GreenSpace: Shedding light on the bevy of new lightbulbs

All these lightbulbs meet the new standards.
All these lightbulbs meet the new standards. (U. S. Department of Energy)
Posted: January 09, 2012

People are going bonkers about bulbs.

As my bulging voice mail and in-box attest after a Jan. 1 story about new efficiency standards for U.S. lighting, there's confusion aplenty.

Hundreds of bulb choices now exist, and with them new lingo to learn. So in this column I'll share some more practical tips for bulb-buying.

First, a recap: As of Jan. 1, legislation that President George W. Bush signed in 2007 went into effect. It's not a ban on incandescents. It's not a mandate to buy those swirly CFLs. It's simply that bulbs have to be more efficient, starting with 100-watters this year.

With good reason. For a century, incandescents have been burning up 95 percent of their energy producing heat, and only 5 percent of their energy producing light.

Other household appliances have become more efficient. But lighting, which accounts for 15 percent of household electricity use, has lagged.

Now, by replacing the argon in an old incandescent with halogen, and making a few other tweaks, the bulb looks and acts the same but uses a quarter less energy.

Meanwhile, other bulbs - including CFLs and high-tech LEDs, which are at least 75 percent more efficient than the old incandescents - are getting better and cheaper.

Still, all the new choices are more expensive than the old incandescents.

"The lightbulb is moving from a 60-cent commodity that you throw into your grocery cart to an investment," says Terry McGowan, director of engineering for the American Lighting Association, an industry trade group.

So consumers should invest wisely. Here are some tips:

For the closest bulb to the old incandescent, choose a halogen incandescent bulb. It won't last as long as either a CFL or LED, and it won't save you as much money, but it will seem familiar.

But don't be fooled by sticker shock. Buying the cheaper halogen over an LED can be penny-wise and pound-foolish. Although an energy-efficient bulb may cost you more in the beginning, it will save you plenty - in some cases, more than $100 - over its life because it uses less energy. (The packaging of many bulbs does some of the math, but you can be more precise if you know how much you pay per kilowatt hour.)

Then again, don't buy an expensive bulb for a socket that's rarely used - such as a closet. Target your spending to lights that are often on.

For hard-to-reach areas, pick a CFL or LED, which can last for years. You won't have to get out the ladder as often.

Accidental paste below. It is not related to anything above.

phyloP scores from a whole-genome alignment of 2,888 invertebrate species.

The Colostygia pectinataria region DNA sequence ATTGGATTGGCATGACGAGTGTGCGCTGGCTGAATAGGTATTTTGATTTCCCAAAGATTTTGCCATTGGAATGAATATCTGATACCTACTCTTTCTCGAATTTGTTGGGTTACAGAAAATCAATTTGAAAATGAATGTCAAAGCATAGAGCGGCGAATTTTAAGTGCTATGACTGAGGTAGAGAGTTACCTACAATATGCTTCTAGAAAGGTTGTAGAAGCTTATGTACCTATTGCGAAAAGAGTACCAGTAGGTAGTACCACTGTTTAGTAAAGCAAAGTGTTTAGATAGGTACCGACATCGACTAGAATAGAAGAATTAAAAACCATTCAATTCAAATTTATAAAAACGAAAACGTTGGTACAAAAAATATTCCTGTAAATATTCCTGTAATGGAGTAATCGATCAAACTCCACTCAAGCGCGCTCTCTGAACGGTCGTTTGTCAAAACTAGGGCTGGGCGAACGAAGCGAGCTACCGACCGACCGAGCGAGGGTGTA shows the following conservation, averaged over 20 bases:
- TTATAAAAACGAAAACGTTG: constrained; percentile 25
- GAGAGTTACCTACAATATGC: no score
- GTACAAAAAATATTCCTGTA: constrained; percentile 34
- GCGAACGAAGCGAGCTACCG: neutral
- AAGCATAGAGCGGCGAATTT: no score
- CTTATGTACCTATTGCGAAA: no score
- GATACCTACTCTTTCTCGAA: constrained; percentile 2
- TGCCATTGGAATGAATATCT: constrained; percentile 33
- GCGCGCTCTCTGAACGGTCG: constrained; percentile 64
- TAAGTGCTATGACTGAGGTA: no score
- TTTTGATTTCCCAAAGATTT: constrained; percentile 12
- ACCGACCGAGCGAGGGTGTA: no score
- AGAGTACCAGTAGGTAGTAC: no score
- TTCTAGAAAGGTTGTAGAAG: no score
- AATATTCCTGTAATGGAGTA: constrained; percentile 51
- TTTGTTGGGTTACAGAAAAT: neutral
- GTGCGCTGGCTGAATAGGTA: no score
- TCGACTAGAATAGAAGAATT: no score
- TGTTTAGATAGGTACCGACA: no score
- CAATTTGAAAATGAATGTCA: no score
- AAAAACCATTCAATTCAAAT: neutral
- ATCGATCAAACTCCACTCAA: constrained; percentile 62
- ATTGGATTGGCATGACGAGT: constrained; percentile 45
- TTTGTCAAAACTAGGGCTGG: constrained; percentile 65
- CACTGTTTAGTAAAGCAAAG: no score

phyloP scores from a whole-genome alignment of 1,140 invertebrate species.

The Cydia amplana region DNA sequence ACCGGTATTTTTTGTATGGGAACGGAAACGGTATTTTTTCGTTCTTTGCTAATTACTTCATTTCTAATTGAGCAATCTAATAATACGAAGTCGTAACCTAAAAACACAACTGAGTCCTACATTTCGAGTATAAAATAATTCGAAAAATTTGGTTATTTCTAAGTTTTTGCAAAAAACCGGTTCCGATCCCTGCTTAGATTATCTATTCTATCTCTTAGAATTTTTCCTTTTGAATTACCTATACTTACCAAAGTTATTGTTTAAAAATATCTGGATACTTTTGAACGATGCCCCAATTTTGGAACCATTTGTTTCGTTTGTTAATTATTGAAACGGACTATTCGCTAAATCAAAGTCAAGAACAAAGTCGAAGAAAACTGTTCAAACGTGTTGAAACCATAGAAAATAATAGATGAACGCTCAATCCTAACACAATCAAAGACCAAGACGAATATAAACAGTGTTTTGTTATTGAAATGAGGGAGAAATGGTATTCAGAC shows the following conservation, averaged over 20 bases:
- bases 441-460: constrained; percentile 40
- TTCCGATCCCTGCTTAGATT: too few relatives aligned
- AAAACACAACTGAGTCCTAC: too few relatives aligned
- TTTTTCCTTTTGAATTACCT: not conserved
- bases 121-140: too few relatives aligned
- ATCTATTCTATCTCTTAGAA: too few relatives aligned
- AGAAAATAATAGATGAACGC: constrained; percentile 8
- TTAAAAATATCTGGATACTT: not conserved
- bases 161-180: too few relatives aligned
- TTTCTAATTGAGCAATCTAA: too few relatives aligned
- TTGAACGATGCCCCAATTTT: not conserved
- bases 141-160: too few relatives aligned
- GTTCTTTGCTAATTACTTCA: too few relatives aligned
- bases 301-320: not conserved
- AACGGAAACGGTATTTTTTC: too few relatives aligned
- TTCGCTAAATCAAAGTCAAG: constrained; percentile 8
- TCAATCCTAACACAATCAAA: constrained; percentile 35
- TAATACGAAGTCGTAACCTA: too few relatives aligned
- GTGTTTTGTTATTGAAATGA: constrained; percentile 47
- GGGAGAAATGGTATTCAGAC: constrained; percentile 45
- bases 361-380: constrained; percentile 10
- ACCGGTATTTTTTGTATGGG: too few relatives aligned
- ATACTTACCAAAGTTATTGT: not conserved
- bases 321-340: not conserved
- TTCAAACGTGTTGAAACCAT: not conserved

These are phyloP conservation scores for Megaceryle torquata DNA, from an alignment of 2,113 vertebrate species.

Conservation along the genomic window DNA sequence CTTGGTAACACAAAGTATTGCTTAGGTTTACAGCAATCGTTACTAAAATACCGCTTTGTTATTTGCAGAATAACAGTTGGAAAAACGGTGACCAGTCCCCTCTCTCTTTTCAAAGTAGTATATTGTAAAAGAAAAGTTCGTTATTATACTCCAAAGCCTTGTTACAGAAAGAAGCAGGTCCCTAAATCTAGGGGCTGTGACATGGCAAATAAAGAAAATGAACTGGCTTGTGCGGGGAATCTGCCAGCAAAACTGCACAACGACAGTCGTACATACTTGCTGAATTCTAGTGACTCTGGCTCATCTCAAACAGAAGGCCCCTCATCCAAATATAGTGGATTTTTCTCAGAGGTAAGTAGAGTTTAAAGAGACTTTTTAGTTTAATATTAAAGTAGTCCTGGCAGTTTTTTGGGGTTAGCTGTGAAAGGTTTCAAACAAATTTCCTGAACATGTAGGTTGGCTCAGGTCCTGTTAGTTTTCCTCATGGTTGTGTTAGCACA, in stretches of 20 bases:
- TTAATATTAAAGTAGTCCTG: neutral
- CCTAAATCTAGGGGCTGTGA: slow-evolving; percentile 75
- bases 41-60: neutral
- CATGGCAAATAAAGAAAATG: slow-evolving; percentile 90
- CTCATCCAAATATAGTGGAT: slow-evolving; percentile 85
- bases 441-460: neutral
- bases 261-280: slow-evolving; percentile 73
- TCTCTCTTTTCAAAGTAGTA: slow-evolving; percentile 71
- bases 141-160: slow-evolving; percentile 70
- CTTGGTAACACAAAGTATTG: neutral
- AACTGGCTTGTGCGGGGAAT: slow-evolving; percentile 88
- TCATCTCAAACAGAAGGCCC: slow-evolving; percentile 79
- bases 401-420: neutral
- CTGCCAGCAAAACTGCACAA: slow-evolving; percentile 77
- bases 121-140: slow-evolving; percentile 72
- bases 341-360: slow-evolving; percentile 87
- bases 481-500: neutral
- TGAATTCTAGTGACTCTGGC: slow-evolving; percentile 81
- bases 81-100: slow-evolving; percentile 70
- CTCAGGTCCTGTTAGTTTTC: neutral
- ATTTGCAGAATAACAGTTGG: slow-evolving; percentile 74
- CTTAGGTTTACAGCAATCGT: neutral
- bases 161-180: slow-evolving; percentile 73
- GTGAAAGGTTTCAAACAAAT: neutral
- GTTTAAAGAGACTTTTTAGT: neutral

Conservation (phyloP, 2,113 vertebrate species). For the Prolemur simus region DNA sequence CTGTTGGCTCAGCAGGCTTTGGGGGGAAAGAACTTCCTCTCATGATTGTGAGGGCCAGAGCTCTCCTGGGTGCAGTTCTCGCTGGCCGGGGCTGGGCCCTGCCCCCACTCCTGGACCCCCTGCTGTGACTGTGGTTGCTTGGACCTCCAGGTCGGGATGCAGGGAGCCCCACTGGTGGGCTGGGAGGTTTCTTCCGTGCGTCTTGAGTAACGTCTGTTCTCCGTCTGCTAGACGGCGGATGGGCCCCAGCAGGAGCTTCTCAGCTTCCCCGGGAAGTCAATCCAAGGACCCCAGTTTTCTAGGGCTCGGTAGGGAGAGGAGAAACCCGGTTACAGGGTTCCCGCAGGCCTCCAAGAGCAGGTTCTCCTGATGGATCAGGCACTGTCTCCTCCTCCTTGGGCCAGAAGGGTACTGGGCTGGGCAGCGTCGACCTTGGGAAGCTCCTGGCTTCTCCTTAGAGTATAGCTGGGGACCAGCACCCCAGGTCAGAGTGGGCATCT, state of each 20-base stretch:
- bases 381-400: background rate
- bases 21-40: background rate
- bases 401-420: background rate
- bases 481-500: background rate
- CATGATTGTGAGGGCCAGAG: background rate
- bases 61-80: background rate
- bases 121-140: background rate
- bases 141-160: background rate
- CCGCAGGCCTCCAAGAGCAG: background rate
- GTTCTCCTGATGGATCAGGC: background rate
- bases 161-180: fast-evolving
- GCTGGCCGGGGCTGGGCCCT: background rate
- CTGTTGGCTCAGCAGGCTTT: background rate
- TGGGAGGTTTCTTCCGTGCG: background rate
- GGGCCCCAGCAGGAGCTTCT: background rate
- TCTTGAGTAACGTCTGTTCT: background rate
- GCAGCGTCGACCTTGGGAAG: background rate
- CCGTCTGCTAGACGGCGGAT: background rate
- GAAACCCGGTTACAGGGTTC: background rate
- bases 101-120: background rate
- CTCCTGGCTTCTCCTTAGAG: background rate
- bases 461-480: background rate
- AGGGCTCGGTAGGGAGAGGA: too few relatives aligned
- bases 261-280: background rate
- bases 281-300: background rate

Note the new labels. Mandated by the Federal Trade Commission and found on the back of bulb packages, the labels are akin to the nutrition labeling on food. They specify the brightness of the bulb (in lumens), the color, estimated energy cost, expected life, and whether it contains mercury.

Light is lumens, not watts. Rest assured that for now, bulb labels have information along the lines of "this bulb replaces a 60-watt incandescent." Eventually, you'll want to remember one or more of these conversions:

Old 100-watt = 1,600 lumens

Old 75-watt = 1,100 lumens

Old 60-watt = 800 lumens

Old 40-watt = 450 lumens

What color? You'll find all kinds of options, from "warm white" to progressively bluer "bright white" and "daylight." Many stores have displays showing tiny rooms lit with each kind of light, but these can be deceiving. Unless you're sure, stick with "warm white," which is like the old incandescents.

When it comes to the bluer colors, "I have yet to have anyone tell me, 'Oh yeah, I used them in this living room and it's gorgeous,' " says McGowan, who is also a lighting designer. "All I've heard is disappointment."

Want a dimmable bulb? They are available in CFLs and LEDs, but until those improve, halogens are the "slam dunk," says Larry Lauck, lighting association spokesman.

Buy only Energy Star bulbs. These have had to pass more rigorous tests. Also, it means they have a warranty. Yes, this is cumbersome, but if you're worried about getting a lemon, save the box and follow the directions if your bulb blows out early.

Also, packaging for Energy Star bulbs includes "color rendering" or "color accuracy" on the label. This is a number that refers to how things look in the light. At 80, skin tones might look a tad sallow; 90 is better; 100 is best.

About mercury in CFLs. It's now in tiny amounts - less than the mercury in traditional tubular fluorescent lights, and about 100 times less than the mercury in old thermometers. Environmental groups say that CFLs result in less mercury entering the environment; since they use less energy, power plants burn less coal and emit less mercury.

If you break one, you don't need a hazmat team. Just follow the EPA guidelines for cleaning it up. And when the bulb burns out, recycle it. Most big-box home improvement stores take them.

Fancy bulbs? Don't fret. They're likely exempt. The law applies only to standard-shaped bulbs. Appliance bulbs, candelabra bulbs for your chandelier, round bulbs for your vanity, and many others aren't affected.

Need more help? The U.S. Department of Energy has information at

"GreenSpace" appears every other week, alternating with Art Carey's "Well Being" column.

Contact staff writer Sandy Bauers at 215-854-5147,, or @sbauers on Twitter. Visit her blog at

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